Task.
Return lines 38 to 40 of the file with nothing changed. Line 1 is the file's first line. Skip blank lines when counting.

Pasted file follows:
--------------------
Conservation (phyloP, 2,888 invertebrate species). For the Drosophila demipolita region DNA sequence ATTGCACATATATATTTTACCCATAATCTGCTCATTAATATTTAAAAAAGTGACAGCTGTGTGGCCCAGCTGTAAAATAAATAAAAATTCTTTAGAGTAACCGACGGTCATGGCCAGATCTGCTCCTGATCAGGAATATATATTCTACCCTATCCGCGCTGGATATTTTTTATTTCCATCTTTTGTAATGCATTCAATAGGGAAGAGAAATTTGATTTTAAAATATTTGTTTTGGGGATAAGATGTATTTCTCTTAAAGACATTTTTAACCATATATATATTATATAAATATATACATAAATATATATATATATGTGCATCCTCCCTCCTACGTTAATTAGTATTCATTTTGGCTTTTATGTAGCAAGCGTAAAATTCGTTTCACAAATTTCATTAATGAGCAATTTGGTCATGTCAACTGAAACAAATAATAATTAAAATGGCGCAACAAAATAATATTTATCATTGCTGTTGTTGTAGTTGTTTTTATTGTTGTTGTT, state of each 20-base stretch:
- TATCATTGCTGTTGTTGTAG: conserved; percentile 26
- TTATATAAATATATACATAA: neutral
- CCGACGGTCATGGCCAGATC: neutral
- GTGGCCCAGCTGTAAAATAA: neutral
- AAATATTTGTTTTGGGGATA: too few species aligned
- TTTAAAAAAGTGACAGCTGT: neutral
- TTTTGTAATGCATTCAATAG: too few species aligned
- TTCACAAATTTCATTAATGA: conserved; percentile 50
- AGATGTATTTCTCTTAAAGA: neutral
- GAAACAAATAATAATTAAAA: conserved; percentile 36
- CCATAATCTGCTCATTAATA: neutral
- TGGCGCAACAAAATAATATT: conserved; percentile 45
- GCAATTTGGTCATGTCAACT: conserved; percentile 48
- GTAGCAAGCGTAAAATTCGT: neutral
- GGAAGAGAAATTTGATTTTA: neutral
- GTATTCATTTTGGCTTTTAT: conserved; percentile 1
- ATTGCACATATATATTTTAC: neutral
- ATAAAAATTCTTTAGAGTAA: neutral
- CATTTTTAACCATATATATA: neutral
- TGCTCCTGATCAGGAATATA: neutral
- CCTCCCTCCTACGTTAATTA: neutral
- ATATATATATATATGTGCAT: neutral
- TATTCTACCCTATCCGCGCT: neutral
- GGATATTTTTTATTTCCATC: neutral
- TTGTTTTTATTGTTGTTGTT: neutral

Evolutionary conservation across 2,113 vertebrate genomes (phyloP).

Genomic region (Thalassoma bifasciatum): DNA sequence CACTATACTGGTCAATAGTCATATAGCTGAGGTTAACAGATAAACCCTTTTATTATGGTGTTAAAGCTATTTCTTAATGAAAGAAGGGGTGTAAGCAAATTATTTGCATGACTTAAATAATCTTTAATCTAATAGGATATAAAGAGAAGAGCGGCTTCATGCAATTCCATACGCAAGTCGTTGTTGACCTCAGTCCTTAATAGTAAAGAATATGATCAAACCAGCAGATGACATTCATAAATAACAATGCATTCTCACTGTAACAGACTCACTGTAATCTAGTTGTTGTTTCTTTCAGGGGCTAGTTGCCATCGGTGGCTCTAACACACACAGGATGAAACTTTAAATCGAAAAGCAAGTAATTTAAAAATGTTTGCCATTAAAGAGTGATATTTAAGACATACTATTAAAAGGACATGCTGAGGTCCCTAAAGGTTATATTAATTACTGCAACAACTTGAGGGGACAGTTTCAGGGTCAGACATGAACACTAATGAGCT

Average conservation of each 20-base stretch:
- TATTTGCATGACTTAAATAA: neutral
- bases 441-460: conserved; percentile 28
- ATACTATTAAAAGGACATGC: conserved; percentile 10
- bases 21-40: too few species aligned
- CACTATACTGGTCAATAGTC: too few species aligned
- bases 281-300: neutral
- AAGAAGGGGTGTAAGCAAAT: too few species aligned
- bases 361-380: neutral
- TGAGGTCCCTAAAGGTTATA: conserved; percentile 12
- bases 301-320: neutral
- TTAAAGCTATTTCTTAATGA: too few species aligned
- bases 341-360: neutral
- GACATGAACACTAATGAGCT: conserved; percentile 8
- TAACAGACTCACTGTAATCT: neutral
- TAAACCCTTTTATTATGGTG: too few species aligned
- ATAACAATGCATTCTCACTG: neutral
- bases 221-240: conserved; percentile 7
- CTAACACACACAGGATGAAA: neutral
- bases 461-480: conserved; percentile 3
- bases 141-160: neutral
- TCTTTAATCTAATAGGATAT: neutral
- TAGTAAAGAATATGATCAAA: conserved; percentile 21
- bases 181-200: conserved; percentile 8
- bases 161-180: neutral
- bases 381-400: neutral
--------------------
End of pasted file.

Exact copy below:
- TGAGGTCCCTAAAGGTTATA: conserved; percentile 12
- bases 301-320: neutral
- TTAAAGCTATTTCTTAATGA: too few species aligned